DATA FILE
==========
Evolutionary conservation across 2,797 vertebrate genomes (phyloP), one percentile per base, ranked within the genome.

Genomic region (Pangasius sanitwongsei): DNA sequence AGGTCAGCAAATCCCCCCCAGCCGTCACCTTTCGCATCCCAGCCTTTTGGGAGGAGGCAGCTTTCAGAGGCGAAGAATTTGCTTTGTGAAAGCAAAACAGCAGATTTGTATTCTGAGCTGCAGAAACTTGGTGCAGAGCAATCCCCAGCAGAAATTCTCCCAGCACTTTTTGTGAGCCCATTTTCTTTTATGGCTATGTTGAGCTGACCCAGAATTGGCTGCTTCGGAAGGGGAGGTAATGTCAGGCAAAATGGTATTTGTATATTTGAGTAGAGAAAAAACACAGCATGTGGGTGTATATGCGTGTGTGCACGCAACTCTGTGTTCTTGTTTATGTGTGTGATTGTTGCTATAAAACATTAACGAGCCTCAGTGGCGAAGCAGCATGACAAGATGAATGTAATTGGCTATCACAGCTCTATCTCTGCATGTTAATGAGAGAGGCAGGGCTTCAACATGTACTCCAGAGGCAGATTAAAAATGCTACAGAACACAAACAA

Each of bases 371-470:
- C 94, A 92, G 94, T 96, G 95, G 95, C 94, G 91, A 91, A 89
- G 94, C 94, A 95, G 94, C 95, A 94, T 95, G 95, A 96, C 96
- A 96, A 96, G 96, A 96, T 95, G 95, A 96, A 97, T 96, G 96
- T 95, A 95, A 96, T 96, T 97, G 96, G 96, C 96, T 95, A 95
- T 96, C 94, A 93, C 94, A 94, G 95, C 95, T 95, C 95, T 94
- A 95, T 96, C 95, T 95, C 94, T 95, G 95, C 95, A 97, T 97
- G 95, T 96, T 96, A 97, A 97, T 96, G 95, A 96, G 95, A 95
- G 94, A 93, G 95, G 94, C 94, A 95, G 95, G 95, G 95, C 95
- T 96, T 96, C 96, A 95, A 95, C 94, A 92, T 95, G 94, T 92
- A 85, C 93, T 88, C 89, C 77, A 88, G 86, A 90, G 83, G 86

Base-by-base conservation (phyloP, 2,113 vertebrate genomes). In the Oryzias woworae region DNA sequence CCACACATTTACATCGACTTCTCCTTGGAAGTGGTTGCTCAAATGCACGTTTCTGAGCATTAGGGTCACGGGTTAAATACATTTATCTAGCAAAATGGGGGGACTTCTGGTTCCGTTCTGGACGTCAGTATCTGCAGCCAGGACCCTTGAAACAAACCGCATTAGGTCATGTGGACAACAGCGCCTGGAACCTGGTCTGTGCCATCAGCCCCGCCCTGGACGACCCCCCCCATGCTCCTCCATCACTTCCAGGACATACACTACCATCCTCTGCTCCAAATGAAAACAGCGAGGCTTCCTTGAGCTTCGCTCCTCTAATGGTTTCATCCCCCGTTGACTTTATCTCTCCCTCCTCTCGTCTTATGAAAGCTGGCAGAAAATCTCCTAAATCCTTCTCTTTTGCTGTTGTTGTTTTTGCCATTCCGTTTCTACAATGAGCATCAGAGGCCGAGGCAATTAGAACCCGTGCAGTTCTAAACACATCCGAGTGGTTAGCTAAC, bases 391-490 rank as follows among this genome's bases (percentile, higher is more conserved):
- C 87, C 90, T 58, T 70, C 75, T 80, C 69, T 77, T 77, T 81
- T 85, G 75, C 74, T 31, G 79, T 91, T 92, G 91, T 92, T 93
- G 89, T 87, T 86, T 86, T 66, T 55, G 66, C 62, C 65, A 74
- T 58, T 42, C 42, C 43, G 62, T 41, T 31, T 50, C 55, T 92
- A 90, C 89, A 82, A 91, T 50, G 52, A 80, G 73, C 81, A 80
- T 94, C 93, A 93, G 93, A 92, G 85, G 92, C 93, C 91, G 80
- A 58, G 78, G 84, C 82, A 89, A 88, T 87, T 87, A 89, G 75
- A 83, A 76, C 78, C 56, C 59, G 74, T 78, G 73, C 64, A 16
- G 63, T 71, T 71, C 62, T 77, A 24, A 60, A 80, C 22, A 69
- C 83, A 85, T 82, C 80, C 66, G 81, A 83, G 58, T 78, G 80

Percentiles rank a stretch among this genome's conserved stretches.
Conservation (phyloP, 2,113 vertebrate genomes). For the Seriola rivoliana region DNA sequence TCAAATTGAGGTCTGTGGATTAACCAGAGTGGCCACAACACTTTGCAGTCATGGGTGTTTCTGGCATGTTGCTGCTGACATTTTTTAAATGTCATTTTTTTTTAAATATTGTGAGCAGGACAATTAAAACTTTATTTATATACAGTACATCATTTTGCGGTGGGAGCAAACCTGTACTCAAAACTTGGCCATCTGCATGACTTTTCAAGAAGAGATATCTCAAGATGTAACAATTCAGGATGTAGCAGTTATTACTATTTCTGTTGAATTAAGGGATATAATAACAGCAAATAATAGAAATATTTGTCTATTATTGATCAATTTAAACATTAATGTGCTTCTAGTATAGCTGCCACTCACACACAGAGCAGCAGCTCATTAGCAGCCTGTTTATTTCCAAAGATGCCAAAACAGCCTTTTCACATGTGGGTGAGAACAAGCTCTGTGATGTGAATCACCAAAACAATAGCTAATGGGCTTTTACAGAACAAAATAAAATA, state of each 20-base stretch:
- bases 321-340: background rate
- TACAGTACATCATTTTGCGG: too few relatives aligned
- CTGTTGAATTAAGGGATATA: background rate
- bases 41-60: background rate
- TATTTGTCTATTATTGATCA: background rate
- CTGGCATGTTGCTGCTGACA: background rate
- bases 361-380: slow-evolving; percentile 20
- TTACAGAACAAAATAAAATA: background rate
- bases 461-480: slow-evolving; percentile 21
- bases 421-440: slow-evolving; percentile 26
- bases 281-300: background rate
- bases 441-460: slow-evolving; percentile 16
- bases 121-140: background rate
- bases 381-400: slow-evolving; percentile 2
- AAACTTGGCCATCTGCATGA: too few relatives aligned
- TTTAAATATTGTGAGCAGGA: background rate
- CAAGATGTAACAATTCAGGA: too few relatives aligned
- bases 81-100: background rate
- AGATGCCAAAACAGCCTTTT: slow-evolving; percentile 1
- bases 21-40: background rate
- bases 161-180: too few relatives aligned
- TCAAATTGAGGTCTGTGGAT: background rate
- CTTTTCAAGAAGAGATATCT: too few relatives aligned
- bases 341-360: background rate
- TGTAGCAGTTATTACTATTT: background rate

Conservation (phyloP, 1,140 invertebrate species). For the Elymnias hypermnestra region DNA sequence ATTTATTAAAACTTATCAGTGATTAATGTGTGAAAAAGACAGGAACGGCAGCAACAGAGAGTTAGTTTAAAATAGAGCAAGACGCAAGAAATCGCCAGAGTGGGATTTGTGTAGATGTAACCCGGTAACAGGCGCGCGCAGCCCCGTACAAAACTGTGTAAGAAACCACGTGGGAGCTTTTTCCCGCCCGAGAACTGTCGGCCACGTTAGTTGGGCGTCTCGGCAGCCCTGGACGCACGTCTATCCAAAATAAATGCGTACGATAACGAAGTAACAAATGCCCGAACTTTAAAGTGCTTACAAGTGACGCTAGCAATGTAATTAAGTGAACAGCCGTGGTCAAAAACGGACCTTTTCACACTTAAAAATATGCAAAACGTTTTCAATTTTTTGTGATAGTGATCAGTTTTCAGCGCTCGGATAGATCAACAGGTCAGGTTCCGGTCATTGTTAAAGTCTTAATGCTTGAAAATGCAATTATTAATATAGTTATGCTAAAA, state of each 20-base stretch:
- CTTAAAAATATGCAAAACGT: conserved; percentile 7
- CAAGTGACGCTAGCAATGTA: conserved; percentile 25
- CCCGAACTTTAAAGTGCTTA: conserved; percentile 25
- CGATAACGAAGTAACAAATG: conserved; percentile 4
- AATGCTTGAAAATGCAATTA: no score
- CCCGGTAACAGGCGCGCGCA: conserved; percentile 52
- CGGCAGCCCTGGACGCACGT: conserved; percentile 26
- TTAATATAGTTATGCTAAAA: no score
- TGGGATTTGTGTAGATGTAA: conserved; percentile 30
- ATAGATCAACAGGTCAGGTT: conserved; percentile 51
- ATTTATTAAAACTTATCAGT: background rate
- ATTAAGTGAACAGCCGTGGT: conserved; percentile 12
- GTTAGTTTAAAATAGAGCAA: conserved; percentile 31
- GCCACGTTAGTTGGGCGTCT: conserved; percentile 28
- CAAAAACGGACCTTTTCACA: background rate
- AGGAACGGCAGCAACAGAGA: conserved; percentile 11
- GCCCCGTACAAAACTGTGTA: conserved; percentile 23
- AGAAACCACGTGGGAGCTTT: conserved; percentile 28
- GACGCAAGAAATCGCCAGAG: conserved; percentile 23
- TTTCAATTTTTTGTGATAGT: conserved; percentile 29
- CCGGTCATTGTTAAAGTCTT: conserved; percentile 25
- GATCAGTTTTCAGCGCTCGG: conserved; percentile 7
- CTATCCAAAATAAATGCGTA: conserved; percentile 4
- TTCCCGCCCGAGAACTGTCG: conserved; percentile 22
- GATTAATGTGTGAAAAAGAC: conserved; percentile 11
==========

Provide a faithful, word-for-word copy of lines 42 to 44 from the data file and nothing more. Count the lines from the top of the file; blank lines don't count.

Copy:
- TTTAAATATTGTGAGCAGGA: background rate
- CAAGATGTAACAATTCAGGA: too few relatives aligned
- bases 81-100: background rate